ADO.NET Examples and Best Practices for C# Programmers

ADO.NET Examples and Best Practices for C# Programmers
Authors
William R. Vaughn, Peter Blackburn
ISBN
1590590120
Published
01 Apr 2002
Purchase online
amazon.com

For anyone who programs with databases in the new .NET in C#, ADO.NET Examples and Best Practices for C# Programmers shows you what works and what doesn't when it comes to Microsoft's latest APIs for working with databases. Filled with practical advice and recommended "best practices," this concise and useful book offers some valuable advice for anyone working with ADO.NET.While many C# titles cover Microsoft's

Editorial Reviews

Written specifically for COM-based ADO developers retooling for ADO.NET using the C# language, this book brings fresh insights and tips on the ADO.NET technology. Veteran authors William Vaughn and Peter Blackburn have packed this formative guide with practical advice on how to write code that is both faster running and easier to understand.

The onset of the new .NET technology is forcing developers to completely rethink their data access strategies. This book helps you to do this through working examples and numerous discussions of what works and what doesnt. Derived from years of experience working with data access developers, ADO.NET Examples and Best Practices for C# Programmers includes a set of techniques proven to drastically reduce overhead, problems, and confusionfor the devleoper, the system, and the entire team. While some are quite simple to implement, others require considerable forethought to enable. This is a developers bookfull of hints, tips and notes passed on from those whove spent significant time in the .NET and C# trenches.

Table of Contents

  1. Introducing ADO.NET
  2. ADO.NET—Getting Connected
  3. ADO.NET Command Strategies
  4. ADO.NET DataReader Strategies
  5. Using the DataTable and DataSet
  6. Filtering, Sorting, and Finding
  7. ADO.NET Update Strategies
  8. ADO.NET Constraint Strategies
  9. ADO.NET Exception Management Strategies
  10. ADO.NET and XML

For anyone who programs with databases in the new .NET in C#, ADO.NET Examples and Best Practices for C# Programmers shows you what works and what doesn't when it comes to Microsoft's latest APIs for working with databases. Filled with practical advice and recommended "best practices," this concise and useful book offers some valuable advice for anyone working with ADO.NET.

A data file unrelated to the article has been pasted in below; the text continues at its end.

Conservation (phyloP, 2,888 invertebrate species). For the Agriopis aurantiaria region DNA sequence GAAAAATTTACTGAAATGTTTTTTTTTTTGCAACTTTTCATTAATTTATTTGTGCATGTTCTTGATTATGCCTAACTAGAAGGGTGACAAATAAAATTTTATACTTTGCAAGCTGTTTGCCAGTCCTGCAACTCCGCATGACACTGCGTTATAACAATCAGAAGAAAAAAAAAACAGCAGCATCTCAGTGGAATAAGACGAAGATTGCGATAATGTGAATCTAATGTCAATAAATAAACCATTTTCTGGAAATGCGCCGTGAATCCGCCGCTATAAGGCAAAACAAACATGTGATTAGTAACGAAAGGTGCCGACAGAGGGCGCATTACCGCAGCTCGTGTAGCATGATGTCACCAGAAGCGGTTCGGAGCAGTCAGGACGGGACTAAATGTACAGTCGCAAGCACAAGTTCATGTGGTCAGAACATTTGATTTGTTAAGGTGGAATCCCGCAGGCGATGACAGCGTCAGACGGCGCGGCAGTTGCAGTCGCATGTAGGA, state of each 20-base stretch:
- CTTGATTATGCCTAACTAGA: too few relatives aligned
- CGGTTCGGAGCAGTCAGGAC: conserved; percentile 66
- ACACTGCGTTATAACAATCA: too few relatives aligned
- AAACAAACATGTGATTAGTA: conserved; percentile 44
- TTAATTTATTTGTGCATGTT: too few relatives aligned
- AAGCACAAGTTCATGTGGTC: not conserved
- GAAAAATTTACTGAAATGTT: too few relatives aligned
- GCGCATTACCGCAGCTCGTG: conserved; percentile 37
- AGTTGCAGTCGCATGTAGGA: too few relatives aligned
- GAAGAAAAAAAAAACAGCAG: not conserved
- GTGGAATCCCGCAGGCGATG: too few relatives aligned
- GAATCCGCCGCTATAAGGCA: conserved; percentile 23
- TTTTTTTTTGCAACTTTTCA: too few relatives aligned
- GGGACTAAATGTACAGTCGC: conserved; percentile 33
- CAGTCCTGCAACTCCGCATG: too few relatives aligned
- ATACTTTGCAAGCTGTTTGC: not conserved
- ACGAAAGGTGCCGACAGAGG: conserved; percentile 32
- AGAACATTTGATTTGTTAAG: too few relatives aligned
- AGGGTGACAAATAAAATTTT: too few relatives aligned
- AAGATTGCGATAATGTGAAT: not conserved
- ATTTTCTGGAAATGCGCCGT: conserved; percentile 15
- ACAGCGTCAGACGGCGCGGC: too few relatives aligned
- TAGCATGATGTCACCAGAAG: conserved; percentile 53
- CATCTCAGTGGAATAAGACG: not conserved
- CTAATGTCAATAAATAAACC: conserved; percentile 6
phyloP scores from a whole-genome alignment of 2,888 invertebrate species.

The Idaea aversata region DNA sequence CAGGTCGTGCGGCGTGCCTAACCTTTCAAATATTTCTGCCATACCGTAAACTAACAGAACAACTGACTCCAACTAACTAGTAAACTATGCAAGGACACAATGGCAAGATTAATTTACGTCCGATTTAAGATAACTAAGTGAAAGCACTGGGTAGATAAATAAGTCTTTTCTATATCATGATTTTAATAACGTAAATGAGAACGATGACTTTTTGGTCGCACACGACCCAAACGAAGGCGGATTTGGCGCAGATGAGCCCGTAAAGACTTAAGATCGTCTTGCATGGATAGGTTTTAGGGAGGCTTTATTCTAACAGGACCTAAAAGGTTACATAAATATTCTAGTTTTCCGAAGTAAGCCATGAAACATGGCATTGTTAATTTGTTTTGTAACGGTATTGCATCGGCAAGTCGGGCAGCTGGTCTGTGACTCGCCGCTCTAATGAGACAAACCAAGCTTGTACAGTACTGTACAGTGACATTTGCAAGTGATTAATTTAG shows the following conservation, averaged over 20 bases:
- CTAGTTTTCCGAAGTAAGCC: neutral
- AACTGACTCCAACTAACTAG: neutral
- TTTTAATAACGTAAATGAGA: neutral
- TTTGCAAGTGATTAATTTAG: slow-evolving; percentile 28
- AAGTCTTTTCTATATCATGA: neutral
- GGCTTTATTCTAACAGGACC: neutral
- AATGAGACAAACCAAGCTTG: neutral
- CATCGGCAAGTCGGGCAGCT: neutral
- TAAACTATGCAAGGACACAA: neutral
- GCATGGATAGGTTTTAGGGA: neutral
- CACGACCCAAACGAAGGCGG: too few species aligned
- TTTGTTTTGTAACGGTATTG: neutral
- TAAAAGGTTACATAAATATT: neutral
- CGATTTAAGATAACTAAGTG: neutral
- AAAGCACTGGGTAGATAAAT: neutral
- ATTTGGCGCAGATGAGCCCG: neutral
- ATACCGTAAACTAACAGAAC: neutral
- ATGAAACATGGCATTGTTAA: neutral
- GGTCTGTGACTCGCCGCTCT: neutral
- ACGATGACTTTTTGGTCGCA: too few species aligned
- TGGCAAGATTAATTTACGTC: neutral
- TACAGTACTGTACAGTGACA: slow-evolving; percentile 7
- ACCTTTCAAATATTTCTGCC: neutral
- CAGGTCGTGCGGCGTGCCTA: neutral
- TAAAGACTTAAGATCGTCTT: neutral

While many C# titles cover Microsoft's .NET Framework in its entirety, the focus on the APIs and programming strategies for databases makes this one a standout. This edition of the book is actually a rewrite of William Vaughn's older title, ADO Examples and Best Practices, but it adopts the same focus in showing how to do the job right when it comes to databases. The authors are clear about relating what's new and improved with ADO.NET compared to the earlier COM-based standard (referred to here as "ADOc"). Early sections delve into connecting to ADO.NET data sources (using SQL Server and ODBC).

The focus on "best practices" for fast, correct code begins with a full tour of using Command objects in ADO.NET, with hints for getting to parameters in SQL code (including stored procedures). A winning feature here is the information on Visual Studio .NET wizards for programming with database objects. (The wizard support is surprisingly powerful, and the authors show you how to start with wizard-generated code and then customize it yourself.)

The fastest way to get to data in ADO.NET is arguably using a DataReader class. Coverage here is followed by a richer tour of the options using DataTable and DataSet, which allow you to define new table structures, including relational data and disconnected data sets. Good features in this text are the authors' benchmarks for determining how to dig into ADO.NET collections to quickly find individual column data within a record. (Certain coding conventions here can really ruin performance, and you'll learn what to avoid.)

The book rounds out with a tour of XML support available in ADO.NET, including how to pass data in and out of databases through XML. A useful example that shows a Web service exposing a bit of ADO.NET database code will let you extend your ADO.NET programs across servers. A brief introduction to the relevant standards in Web services like SOAP will help you understand what goes into Web services.

Databases are a part of most every business application, so .NET developers will need to master new APIs and programming strategies in a hurry. This title fits the bill, with a handy and fast-moving tutorial that will get you going confidently with .NET and databases. --Richard Dragan

Topics covered: COM-based ActiveX Data Objects (ADOc) and ADO.NET compared; overview of ADO.NET classes and features (including XML support, data providers, disconnected data sets); connecting to data with SQL, ODBC, and ADOc data providers; using ADO.NET command objects in detail (including stored procedures and IDE support); using the ADO.NET DataReader object for fast, read-only queries; using the DataTable and DataSet objects (including building tables on the fly); filtering, sorting, and searching techniques with ADO.NET (including the DataView object); updating data with ADO.NET (adding, editing and deleting rows, validation, update strategies, using identity fields); using .NET constraints (including unique and foreign key constraints; DataRelation objects); structured exception handling with ADO.NET; XML support in ADO.NET (including DataSet XML features, DiffGrams, XML Schema); a Web service example with XML and a data set; SOAP explained; benchmark data for best practices with ADO.NET; using the DataAdapter Configuration Wizard (DACW) and other Visual Studio .NET wizards.

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